The reality is that most every car gets skimmed with filler. The goal is to get them as straight as possible, and that's the only way (in the real world) to get them actually straight.
So, how do you go about skim coating a panel that is too large for one fill? First, a panel shouldn't be skimmed until smaller areas that need additional filler are 'roughed in'. Once that is done, the entire panel should get a skim coat.
Filler should be shaped before it is completely dry (covered in a previous post). With that in mind, break the panel up into manageable sections. Fill an area that you know you'll have enough time to really spread the filler properly, and get that area blocked out before moving on.
Filler should only go over 80 grit or finer, so get your area roughed out in 36 or 40 grit, then switch to 80 grit to get the shape closer. Once it's in 80 grit, and it's pretty close to being correct, move on to the next area.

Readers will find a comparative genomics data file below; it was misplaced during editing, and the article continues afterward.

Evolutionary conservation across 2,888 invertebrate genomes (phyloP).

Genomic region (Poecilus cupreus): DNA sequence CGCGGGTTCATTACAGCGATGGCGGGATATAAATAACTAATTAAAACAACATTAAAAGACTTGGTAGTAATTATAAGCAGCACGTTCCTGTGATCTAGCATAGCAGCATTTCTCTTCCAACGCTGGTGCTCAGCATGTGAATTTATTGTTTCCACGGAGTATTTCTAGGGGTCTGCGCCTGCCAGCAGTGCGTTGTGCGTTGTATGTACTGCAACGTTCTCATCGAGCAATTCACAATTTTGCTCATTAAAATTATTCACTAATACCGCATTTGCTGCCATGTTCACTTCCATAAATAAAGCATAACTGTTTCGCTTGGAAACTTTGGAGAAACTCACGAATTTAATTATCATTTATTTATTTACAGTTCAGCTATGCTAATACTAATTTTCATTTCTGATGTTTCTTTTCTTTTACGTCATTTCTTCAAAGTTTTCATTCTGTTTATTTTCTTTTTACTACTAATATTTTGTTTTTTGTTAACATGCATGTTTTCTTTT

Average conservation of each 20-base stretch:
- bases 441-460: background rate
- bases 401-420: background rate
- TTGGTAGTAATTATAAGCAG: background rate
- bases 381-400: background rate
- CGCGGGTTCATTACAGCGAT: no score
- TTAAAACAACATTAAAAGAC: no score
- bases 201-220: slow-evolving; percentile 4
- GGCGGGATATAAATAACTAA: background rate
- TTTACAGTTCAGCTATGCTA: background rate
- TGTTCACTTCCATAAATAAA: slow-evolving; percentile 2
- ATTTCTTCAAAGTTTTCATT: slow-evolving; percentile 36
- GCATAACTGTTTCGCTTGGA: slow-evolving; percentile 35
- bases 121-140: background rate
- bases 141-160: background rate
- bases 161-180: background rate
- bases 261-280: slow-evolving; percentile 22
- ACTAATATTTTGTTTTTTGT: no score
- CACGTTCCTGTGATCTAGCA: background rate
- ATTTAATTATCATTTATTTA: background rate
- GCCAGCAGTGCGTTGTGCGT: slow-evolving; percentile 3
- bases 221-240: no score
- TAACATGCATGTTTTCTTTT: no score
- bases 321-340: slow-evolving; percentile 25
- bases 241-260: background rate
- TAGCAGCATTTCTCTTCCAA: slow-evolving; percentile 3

Fill the section right next to the previous section, over lapping just a little bit. Fill it properly, rough it out with 36/40 grit, finish blocking with 80, and move on to the next section.
But what about the scratches? Yes, blocking the next area with 36 grit will get into the 80 grit area, but, it's ok. You should have left a little extra material anyway, so when it's all skimmed, the entire panel will get blocked out with 80 grit. Don't over think it. Also, don't try to get the entire panel skimmed at once before sanding. Block sanding cured filler is a waste of time, and the results typically aren't as good.
So basically, just fill one area at a time.